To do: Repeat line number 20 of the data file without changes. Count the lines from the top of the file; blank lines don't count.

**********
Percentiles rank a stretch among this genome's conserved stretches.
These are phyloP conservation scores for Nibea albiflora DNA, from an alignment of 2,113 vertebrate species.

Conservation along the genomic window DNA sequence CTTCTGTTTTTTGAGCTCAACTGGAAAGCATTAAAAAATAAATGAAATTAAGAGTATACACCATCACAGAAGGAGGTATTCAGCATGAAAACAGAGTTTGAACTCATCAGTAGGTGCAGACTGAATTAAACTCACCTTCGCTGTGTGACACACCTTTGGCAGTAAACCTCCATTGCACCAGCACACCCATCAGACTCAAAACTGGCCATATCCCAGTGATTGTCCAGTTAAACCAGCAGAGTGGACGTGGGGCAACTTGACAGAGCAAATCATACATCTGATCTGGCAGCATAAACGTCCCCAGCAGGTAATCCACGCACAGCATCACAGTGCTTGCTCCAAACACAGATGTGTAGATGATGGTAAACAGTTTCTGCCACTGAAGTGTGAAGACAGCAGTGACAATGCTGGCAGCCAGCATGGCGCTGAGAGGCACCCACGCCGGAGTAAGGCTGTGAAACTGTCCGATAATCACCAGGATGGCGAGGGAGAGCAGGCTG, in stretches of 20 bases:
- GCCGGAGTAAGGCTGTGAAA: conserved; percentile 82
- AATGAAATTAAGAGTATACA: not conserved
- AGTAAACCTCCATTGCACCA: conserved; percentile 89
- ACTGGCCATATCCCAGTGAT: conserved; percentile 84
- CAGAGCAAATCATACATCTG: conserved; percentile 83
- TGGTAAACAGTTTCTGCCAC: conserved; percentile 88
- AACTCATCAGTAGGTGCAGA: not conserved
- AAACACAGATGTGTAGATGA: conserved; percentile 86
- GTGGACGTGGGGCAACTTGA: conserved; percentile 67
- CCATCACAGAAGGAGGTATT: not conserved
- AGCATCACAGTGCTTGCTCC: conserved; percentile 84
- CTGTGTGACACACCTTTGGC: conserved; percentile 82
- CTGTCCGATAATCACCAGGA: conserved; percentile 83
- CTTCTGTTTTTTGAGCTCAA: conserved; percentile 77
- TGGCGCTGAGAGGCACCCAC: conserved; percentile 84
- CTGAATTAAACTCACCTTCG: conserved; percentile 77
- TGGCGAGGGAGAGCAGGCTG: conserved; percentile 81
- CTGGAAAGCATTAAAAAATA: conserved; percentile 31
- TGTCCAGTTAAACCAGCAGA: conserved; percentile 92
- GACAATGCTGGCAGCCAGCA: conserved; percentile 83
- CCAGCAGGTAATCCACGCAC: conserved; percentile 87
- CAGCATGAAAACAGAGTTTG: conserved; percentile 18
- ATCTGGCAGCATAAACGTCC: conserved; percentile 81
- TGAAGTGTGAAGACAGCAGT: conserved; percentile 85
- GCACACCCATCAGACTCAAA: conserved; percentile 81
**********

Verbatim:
- TGGCGAGGGAGAGCAGGCTG: conserved; percentile 81